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Outline your understanding of the Oedipus complex and its significance for psychoanalysis.

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Outline your understanding of the Oedipus complex and its significance for psychoanalysis The Oedipus complex is felt to be one of Freud's most well-known and controversial theories. This essay will analyse Freud's definition of the Oedipus complex and will attempt to explain why it is so controversial. Freud's theory of infantile sexual development will be discussed, as the Oedipus complex is an important stage in this development and finally, the importance of the theory to psychoanalysis will be examined. To understand the Oedipus complex, the origins of Oedipus must be explained. The term stems from the Greek myth of Oedipus who unknowingly killed his father and unwittingly married his mother. This was his fate and in trying to avoid it, both Oedipus and his parents enabled him to fulfil the prophecy (Bettelheim, 1983). Freud used this story to illustrate his theory that there is a stage in psychosexual development when male children start to develop sexual interests in their mother and see their father as a rival resulting in a wish to do their father harm (Storr, 2001, p.33). There is a difference in this stage between male and female children.


The fear of castration and the guilt that he is experiencing for having 'patricidal and incestuous wishes' (Bettelheim, 1983, p.22) leads to the boy repressing his desire for his mother and beginning to identify with his father. The castration complex brings an end to the Oedipus complex for the child as he has rejected his thoughts about his mother. The female version of the Oedipus complex differs from that of the male. The little girl grows to resent her mother after discovering she has no penis. She believes her mother is to blame for this. The female believes that she has been castrated and is envious of boys, leading to the term 'penis envy'. In resenting her mother she turns to 'her father as a love object' (Storr, 2002, p.34). She believes that if her father impregnates her, the baby will make up for the lack of a penis. The end of the Oedipus complex occurs when the female when she discovers that there are men other than her father, who can impregnate her which in turn helps to overcome her inferiority to males (Storr, 2001, p.34). The super-ego; the part of the 'model of the mind' which represents parental authority and social pressures, is said to develop as a result of the Oedipus complex.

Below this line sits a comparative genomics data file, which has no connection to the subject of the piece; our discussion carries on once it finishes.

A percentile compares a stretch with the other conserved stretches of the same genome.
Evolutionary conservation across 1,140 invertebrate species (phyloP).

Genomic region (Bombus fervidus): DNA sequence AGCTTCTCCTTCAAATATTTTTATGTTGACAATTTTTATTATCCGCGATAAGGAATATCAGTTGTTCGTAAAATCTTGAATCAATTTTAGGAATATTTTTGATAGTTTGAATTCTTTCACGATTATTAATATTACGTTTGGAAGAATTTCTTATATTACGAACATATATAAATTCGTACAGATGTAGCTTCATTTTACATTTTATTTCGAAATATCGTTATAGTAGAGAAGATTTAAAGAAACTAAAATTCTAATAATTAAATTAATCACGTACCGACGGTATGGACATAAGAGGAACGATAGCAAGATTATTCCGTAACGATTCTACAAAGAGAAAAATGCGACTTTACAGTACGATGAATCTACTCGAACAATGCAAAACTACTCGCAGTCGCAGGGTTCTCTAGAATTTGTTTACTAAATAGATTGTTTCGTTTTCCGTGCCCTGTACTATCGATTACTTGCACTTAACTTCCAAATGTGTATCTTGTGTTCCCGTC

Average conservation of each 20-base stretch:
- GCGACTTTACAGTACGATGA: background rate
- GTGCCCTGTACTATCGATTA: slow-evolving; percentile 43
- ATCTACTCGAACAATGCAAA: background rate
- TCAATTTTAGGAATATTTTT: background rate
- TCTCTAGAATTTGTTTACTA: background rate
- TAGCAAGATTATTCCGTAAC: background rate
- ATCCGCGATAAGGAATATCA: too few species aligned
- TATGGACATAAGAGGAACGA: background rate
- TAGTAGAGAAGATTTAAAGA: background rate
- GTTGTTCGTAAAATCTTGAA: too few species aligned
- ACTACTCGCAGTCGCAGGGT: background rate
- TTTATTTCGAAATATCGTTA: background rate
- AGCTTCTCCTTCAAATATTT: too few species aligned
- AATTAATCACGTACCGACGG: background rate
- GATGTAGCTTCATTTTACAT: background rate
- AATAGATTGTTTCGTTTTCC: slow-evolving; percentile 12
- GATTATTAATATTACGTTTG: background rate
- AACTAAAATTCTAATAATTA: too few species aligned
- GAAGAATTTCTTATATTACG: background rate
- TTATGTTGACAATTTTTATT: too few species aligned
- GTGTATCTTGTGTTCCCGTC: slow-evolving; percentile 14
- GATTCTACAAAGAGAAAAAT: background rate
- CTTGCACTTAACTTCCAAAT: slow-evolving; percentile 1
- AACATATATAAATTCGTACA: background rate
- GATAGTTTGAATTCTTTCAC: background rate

It could be the case that to prevent neurosis from occurring requires self-discovery and the awareness of one's unconscious. This could prevent the Oedipus complex continuing to be a destructive force in a person's life. Psychoanalysis may provide the individual the opportunity to resolve the conflicts and to make what is unconscious conscious. Uncovering the unconscious as Bettelheim states 'is the best protection against an Oedipal catastrophe' (Bettelheim, 1983, p.25) as it could be argued that to know and face the Oedipal complex is to free oneself of negative consequences it is causing. In conclusion, according to Freud, the Oedipus complex is a stage in psychosexual development that every individual must pass through to achieve a stable life. Failure to resolve it may lead to neurosis as detailed above. It is felt the Oedipus complex is an important stage in defining sexuality, as children identify with the same sex parent leading to a heterosexual identity in adults. To evaluate the Oedipus complex in a literal sense may not take into the account the metaphorical and symbolic meanings. It is felt that the Oedipus complex, which Freud believes to be the centre of neuroses, is significant to psychoanalysis. The process of psychoanalysis can aid an individual to come to terms with the effect of the Oedipus complex and remove the negative impact it is having.

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